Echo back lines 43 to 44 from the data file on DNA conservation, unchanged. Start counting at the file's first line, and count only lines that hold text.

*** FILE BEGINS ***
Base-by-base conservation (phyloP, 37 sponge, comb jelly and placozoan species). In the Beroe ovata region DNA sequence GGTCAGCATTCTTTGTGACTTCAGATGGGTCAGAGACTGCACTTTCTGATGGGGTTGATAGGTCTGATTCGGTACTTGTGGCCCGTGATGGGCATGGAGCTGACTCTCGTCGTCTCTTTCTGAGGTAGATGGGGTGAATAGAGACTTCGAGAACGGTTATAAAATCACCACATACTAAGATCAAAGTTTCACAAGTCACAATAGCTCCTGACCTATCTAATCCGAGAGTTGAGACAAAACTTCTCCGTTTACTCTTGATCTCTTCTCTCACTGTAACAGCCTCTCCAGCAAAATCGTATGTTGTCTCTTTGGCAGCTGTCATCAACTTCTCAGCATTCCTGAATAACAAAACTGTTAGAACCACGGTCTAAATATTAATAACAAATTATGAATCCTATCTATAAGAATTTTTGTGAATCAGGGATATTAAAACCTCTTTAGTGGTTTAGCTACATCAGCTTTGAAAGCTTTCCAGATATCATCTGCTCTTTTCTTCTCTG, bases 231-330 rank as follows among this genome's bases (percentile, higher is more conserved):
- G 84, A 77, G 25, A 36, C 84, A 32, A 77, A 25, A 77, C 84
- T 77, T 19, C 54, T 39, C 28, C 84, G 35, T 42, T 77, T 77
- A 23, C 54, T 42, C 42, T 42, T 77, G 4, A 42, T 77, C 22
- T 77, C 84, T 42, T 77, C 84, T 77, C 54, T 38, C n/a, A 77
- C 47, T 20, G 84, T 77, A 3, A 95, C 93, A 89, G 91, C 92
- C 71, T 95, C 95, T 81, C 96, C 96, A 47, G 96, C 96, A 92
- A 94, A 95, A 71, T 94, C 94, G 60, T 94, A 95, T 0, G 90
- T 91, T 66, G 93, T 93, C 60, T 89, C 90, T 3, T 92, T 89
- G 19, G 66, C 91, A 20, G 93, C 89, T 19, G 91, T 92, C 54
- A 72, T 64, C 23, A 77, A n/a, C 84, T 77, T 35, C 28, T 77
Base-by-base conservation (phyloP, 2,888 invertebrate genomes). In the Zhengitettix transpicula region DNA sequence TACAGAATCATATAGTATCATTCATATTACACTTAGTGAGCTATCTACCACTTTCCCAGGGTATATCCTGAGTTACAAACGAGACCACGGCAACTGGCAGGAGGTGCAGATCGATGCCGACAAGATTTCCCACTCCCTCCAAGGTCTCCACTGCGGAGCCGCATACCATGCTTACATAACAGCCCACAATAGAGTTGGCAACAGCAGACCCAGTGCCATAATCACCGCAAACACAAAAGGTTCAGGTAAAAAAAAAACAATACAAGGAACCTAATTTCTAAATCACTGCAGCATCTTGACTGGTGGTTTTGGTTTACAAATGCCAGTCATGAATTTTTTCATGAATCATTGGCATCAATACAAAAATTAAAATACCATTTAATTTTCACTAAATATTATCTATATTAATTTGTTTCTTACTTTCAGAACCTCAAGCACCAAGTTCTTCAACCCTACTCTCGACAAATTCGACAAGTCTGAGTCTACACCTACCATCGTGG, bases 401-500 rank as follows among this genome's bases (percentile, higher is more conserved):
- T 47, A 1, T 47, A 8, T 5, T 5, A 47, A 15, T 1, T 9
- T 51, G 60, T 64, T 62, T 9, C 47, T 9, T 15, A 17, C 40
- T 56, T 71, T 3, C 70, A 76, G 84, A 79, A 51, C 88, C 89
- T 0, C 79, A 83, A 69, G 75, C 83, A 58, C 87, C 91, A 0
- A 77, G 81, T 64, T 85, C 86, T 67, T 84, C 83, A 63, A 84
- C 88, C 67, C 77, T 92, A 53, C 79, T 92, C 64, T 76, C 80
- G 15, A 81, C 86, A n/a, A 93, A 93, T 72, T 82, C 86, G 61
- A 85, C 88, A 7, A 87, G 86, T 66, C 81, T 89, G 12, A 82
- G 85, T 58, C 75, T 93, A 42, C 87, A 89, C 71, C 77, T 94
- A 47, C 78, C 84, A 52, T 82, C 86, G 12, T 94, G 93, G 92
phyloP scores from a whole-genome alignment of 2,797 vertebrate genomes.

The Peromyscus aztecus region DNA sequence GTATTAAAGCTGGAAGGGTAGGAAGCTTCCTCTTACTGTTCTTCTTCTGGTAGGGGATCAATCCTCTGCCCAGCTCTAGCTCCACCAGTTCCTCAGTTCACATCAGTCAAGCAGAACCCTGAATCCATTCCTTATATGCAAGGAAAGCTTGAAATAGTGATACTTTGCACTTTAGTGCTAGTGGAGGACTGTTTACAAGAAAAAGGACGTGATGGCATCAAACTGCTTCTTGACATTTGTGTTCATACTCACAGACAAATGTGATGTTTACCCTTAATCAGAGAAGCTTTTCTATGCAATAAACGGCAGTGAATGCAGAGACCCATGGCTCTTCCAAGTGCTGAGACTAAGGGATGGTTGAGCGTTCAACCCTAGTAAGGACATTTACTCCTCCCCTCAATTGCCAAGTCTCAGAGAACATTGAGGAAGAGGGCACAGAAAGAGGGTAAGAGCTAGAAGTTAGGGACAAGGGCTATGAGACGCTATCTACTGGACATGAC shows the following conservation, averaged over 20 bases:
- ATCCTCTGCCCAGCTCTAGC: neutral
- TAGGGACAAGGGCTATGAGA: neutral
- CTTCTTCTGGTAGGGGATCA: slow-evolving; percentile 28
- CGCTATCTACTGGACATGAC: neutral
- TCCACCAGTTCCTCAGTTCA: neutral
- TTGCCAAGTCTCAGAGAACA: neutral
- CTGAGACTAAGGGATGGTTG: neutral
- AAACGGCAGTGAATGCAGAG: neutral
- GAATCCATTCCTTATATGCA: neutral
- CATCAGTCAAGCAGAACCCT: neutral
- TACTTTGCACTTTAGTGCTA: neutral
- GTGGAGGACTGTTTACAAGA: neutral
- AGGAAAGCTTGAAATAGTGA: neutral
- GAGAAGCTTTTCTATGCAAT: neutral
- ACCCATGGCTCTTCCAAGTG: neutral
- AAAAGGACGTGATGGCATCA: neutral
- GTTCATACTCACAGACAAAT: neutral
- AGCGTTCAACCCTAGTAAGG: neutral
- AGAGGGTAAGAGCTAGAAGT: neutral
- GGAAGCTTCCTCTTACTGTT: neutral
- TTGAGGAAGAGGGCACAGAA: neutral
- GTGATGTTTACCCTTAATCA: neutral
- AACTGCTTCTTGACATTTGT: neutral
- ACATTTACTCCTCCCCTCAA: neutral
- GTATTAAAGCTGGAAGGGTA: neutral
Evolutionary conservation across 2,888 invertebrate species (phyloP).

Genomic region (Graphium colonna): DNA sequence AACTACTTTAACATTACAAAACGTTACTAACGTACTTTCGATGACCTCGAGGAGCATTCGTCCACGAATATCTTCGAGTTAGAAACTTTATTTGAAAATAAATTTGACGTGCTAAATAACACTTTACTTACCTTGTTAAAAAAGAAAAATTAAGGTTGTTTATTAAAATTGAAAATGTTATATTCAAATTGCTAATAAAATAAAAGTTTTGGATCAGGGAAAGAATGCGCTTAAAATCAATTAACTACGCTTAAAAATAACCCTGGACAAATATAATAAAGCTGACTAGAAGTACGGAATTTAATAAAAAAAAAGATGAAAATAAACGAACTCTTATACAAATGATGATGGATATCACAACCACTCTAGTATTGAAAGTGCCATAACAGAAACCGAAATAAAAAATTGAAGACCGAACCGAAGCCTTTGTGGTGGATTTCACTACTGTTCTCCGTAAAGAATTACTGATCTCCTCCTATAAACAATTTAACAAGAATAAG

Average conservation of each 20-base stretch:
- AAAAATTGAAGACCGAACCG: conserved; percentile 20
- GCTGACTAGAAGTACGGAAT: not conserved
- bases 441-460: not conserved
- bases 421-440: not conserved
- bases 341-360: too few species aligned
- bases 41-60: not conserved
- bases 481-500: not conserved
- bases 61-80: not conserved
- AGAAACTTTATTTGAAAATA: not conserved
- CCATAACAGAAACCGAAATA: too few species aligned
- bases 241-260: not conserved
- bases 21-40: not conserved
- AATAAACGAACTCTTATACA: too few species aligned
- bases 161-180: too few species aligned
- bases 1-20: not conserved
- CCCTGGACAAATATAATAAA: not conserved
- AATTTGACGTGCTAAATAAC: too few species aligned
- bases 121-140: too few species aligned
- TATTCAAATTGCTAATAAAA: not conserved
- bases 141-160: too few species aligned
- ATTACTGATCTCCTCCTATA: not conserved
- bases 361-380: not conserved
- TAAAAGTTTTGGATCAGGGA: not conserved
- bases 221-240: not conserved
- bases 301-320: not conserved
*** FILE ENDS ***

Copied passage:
- AGAGGGTAAGAGCTAGAAGT: neutral
- GGAAGCTTCCTCTTACTGTT: neutral